‘It has failed to meet the expectations of people’

Chief Minister Jagadish Shettar has said that the Union Budget lacked the thrust required to drive the nation on the path of development.

Addressing presspersons at a party programme here on Thursday, Mr. Shettar said Union Finance Minister P. Chidambaram had failed to check the fiscal deficit. While the fiscal deficit needed to be pegged at 3 per cent, Mr. Chidambaram had let it reach 5.2 per cent, which could only result in further inflation, he said.

Mr. Chidambaram had also not emphasised on improving infrastructure in tier-2 and tier-3 cities. There is no mention of extending the Jawaharlal Nehru National Urban Renewal Mission (JNNURM) to other cities.

The reduction in allocation under MNREGA wouldbe a major setback to employment generation in rural areas, and overall the budget lacked the potential to boost economic growth.


The budget was “ineffective”, as it had failed to give any assurance to the public that inflation would be checked, said Prahlad Joshi, MP, in a release here.

Although the Finance Minister had said that the focus was on women, youth and the poor, his budget had no specific programme aimed at helping them. The budget had also neglected farming.

Although he welcomed the proposals on a new women’s bank and the second phase of the Prime Minister’s Gram Sadak scheme among others, Mr. Joshi expressed doubts over the implementation of these proposals.

N.A. Charantimath, chartered accountant, said that the Chief Minister had mentioned no ‘big-ticket’ proposals in his speech, ones which would greatly affect India’s economy. The budget appeared to have been prepared to please all, keeping in view the parliamentary elections in 2014. Around 3.8 crore people in India are income tax payers; that figure should have gone up to at least 15 to 20 crore. However, there was no hard proposal to tax people with unaccounted money.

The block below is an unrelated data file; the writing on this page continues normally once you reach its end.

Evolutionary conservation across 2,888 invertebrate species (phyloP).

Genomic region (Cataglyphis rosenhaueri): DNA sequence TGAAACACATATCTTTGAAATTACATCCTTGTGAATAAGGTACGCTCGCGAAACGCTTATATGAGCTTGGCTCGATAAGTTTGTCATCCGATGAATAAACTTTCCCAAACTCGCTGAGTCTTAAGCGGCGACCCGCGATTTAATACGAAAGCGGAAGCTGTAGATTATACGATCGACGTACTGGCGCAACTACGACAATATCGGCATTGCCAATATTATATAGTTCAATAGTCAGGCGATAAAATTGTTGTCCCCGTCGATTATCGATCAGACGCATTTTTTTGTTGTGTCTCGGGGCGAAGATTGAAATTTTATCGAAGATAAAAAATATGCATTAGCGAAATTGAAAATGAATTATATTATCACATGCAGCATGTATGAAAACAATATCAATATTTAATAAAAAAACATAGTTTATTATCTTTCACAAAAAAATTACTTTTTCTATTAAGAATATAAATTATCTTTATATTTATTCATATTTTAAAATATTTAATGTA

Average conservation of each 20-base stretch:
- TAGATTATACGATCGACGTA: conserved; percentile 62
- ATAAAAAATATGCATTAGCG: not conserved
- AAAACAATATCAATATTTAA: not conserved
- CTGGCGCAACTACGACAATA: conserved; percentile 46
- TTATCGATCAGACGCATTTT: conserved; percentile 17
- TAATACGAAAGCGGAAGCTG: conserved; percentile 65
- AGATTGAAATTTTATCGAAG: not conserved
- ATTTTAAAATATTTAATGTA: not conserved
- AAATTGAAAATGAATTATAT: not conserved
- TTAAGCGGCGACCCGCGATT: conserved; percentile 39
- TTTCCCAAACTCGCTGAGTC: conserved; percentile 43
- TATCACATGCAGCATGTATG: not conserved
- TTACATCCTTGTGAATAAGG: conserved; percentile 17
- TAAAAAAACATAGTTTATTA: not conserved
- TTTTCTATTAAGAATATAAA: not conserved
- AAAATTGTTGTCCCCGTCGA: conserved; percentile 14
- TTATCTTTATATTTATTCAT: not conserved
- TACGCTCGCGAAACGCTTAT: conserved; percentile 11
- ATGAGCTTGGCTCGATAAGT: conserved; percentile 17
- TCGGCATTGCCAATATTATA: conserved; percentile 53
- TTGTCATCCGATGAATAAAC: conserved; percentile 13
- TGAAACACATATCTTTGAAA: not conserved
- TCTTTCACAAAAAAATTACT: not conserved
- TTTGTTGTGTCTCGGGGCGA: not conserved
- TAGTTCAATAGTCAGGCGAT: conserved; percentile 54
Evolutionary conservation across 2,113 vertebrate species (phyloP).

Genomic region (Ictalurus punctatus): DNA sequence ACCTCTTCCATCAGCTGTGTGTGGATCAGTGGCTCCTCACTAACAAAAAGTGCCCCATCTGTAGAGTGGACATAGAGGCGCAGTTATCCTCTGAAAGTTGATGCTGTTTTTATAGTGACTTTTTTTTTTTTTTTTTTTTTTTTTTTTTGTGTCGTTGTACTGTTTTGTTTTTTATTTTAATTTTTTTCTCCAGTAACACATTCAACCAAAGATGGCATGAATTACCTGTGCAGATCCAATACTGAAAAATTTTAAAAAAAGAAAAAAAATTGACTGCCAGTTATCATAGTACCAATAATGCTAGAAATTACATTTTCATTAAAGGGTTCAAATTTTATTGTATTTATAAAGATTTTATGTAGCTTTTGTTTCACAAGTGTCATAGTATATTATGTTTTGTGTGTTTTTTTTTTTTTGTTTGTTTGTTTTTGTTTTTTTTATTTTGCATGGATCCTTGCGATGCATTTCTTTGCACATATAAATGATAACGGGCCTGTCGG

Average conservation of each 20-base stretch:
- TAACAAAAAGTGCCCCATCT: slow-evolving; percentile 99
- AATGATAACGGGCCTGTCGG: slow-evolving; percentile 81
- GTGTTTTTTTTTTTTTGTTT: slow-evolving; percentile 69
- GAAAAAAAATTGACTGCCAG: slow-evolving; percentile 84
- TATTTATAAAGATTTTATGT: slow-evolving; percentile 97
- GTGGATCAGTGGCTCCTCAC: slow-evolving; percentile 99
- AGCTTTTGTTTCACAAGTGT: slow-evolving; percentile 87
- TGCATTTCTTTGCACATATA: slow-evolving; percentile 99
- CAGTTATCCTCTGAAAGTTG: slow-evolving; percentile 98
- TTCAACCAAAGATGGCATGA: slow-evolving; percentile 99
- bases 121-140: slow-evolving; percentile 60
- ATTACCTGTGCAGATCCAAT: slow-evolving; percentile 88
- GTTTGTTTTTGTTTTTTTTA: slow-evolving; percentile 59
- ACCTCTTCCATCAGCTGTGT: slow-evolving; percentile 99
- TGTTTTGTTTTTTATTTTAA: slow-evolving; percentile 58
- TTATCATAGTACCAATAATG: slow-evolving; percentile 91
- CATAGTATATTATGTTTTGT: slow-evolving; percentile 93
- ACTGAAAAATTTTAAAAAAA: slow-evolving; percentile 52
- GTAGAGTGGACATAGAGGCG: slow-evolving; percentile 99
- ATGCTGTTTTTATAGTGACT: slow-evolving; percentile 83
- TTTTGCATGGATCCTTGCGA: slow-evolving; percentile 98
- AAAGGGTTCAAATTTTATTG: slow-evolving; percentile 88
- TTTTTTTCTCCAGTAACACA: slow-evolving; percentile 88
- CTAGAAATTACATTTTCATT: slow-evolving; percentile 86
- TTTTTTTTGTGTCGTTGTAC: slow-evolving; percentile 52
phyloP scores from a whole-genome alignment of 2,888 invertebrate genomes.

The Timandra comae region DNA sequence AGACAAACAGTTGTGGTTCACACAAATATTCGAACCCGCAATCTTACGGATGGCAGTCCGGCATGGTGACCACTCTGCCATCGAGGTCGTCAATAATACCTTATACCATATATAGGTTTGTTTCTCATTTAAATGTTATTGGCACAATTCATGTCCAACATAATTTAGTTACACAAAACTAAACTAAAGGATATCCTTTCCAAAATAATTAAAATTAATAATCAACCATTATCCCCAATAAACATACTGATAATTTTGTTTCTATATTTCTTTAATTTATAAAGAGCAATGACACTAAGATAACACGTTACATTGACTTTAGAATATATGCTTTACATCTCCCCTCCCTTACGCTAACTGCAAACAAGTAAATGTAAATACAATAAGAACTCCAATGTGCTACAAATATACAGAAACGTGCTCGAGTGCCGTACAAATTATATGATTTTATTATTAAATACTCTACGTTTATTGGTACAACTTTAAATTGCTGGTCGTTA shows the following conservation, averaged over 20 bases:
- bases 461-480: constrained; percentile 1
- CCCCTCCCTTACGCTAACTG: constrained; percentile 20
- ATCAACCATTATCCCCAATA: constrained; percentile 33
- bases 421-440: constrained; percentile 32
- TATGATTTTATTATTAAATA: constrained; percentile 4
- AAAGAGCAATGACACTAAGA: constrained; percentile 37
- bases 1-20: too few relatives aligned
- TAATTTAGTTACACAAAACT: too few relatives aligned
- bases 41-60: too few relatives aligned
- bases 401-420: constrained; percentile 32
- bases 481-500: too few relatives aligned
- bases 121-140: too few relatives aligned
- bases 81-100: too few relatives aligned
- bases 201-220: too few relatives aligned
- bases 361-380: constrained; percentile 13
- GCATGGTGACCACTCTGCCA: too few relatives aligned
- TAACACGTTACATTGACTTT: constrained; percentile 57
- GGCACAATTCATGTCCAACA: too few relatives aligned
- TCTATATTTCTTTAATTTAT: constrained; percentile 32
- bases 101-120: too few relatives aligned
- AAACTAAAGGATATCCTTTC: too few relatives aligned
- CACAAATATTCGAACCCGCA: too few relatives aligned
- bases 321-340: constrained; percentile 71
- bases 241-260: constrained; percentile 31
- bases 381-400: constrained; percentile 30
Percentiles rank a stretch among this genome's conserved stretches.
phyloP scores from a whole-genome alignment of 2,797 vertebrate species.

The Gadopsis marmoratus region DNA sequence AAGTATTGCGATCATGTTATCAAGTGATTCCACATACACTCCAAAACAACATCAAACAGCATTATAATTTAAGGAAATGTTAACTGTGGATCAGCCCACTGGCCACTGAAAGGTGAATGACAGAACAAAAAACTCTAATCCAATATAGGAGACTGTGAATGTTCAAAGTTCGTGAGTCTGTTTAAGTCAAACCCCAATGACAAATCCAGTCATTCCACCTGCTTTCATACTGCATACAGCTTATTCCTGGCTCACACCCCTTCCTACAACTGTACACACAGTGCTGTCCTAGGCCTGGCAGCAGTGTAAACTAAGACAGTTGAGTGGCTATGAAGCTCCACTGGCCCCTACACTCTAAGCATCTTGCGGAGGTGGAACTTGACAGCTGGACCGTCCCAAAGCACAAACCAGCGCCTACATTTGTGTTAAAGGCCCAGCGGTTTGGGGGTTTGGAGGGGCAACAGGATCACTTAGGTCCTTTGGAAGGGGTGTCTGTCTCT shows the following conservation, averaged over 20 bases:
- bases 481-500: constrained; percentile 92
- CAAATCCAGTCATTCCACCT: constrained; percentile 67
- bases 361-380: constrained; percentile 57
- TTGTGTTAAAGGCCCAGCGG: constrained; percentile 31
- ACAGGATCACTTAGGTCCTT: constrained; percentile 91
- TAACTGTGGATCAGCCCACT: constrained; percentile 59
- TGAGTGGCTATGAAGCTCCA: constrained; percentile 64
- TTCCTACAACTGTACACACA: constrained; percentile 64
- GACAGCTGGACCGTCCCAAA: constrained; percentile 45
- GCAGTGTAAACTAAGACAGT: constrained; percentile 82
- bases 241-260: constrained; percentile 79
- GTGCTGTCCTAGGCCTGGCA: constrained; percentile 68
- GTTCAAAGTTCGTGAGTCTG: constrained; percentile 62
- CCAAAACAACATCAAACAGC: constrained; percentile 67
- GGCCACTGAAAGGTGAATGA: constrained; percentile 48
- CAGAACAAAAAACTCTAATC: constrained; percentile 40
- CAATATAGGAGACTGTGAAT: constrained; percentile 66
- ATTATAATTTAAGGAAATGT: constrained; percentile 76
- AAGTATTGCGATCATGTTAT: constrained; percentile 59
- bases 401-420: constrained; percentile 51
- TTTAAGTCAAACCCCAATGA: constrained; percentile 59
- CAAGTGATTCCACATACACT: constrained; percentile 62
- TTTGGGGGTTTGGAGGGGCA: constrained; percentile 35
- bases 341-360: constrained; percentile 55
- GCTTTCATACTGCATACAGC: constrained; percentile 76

R.R. Biradar, associate professor, Department of Economics, Karnatak University Dharwad, said that in view of the fall in foodgrain production, especially oilseeds and pulses, there should have been a Centrally sponsored programme to explore and exploit rainwater in dry areas. Although the target of the agricultural credit had been increased from Rs. 5,75,000 crore to Rs. 7,00,000 crore, this increase accounted for barely 4 per cent of the total budget.

Despite the sharp decline in the GDP growth rate, the budget had not spoken of any steps to put the Indian economy on a track of sustained and stable growth. The budget had failed to meet the expectations of the people, keeping in mind the current crisis and challenges, he said..

Meanwhile, Suresh Chenni, chairman of the Hubli branch of Institute of Chartered Accountants of India, welcomed the budget, saying that the additional investment allowance at 15 per cent on project size of more than Rs. 100 crore was a good move. He also welcomed the voluntary compliance scheme of service tax.

  • Budget gives no assurance to check inflation, says MP

  • ‘It appears to be a consolidation drive, made to please all’